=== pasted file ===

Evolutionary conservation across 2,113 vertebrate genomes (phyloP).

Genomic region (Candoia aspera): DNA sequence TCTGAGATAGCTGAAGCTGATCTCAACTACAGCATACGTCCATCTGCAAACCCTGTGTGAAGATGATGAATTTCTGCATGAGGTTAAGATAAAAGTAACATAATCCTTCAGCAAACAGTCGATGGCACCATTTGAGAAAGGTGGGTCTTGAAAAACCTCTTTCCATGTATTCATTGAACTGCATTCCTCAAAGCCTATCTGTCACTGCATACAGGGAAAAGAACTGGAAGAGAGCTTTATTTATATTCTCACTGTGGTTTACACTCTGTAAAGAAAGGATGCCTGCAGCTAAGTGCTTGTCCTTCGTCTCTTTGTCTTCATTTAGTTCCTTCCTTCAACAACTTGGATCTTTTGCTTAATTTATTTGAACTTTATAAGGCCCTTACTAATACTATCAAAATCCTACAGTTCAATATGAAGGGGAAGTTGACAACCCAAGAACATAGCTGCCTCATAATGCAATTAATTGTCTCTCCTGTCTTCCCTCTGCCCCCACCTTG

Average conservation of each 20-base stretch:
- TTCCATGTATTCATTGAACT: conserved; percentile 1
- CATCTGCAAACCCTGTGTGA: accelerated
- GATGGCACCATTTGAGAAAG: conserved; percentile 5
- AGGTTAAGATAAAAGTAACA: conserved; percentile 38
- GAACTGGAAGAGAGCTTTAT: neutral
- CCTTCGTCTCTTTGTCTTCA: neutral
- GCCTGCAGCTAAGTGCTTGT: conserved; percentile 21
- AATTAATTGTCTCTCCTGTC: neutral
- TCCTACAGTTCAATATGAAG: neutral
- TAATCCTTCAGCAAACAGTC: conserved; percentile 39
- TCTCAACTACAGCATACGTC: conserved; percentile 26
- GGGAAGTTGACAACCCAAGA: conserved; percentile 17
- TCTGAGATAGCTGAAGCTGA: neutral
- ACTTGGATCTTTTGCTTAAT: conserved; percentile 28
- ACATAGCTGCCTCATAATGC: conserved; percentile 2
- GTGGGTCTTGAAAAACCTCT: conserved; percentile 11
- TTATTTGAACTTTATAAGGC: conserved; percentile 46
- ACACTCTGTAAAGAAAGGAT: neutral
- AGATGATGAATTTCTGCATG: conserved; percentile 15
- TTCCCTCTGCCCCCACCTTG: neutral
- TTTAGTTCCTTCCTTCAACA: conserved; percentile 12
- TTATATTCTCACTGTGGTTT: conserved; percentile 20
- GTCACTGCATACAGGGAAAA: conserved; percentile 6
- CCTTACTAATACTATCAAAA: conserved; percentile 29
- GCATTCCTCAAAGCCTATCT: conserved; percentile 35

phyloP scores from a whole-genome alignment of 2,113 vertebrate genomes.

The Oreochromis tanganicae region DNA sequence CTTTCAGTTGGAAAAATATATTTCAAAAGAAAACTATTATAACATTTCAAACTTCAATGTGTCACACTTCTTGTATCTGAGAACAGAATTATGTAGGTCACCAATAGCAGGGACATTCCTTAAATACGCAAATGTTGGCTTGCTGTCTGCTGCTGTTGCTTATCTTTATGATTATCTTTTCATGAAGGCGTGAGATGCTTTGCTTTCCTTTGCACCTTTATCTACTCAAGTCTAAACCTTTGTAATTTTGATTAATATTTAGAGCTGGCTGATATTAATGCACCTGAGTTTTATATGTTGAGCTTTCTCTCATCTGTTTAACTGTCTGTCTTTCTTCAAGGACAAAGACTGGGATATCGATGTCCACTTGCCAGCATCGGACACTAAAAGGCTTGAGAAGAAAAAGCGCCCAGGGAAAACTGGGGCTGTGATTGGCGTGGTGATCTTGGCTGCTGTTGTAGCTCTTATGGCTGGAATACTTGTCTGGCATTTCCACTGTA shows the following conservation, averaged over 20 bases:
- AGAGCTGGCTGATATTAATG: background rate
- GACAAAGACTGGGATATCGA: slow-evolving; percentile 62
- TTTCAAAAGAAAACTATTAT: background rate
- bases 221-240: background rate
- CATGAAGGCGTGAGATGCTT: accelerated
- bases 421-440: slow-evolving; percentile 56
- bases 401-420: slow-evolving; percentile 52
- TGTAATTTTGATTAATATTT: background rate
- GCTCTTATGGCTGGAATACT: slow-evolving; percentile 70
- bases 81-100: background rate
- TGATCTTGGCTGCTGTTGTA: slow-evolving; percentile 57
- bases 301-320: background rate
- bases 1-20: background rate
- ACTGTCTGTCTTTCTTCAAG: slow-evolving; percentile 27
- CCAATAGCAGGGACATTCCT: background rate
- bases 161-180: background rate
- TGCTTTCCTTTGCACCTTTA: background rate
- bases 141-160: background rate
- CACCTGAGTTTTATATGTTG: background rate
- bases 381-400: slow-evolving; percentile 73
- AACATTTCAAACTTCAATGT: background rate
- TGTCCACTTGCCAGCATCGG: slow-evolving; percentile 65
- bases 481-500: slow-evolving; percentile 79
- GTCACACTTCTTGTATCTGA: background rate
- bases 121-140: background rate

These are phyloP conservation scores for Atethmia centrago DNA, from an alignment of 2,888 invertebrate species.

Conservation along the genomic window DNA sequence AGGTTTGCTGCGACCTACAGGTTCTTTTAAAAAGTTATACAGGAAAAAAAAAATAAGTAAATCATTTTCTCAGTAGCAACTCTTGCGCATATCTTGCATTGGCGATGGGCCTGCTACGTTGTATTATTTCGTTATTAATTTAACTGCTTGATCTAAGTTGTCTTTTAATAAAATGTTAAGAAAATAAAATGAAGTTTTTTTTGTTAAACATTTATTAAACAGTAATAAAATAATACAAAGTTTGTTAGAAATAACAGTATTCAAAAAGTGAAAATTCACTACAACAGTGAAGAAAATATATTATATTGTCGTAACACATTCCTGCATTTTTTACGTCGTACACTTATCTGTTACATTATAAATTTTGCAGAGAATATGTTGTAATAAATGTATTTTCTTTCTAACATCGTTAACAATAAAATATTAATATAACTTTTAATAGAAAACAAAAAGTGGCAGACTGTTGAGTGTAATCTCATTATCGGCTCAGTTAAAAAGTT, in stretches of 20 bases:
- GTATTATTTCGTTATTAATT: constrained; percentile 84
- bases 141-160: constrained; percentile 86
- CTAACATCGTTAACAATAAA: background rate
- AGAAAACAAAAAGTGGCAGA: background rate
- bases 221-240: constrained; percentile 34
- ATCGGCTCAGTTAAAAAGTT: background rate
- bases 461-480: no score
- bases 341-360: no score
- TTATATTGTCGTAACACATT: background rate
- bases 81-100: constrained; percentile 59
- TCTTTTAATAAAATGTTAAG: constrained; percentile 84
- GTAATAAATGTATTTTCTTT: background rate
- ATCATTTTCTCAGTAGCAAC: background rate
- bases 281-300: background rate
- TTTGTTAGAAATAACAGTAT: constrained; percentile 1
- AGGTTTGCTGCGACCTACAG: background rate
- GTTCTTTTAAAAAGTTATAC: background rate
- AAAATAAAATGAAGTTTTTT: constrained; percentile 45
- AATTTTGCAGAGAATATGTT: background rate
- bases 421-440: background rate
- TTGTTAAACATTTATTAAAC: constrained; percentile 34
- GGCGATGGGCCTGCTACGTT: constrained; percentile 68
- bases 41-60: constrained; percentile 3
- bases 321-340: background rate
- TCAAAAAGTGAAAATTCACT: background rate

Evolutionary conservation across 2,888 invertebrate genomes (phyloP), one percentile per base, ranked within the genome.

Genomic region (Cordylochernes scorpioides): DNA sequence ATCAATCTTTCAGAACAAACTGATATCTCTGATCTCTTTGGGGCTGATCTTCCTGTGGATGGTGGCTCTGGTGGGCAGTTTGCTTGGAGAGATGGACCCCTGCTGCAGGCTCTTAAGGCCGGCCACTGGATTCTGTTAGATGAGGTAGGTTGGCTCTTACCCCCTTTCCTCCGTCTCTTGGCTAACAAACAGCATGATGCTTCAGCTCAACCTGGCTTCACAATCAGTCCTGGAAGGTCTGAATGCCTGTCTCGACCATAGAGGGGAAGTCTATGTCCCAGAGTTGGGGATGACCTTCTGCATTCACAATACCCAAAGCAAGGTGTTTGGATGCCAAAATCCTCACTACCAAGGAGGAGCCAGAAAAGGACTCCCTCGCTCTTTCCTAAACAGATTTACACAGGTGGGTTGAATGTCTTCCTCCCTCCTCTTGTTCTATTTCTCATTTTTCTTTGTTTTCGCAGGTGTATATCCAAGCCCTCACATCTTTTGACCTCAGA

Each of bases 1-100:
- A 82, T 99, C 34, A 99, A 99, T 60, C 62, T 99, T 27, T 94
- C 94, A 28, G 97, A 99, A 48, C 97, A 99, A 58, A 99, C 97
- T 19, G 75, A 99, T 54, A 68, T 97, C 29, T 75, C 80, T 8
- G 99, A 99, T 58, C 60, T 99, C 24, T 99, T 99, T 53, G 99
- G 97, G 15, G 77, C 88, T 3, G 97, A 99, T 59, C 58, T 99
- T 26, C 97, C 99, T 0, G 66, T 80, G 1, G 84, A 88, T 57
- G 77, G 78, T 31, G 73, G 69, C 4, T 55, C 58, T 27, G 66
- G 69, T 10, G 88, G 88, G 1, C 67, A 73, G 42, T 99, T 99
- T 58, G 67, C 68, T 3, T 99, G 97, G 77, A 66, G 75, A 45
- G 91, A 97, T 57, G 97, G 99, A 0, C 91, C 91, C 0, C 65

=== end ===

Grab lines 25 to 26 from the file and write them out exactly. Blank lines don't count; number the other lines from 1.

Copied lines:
- TTATATTCTCACTGTGGTTT: conserved; percentile 20
- GTCACTGCATACAGGGAAAA: conserved; percentile 6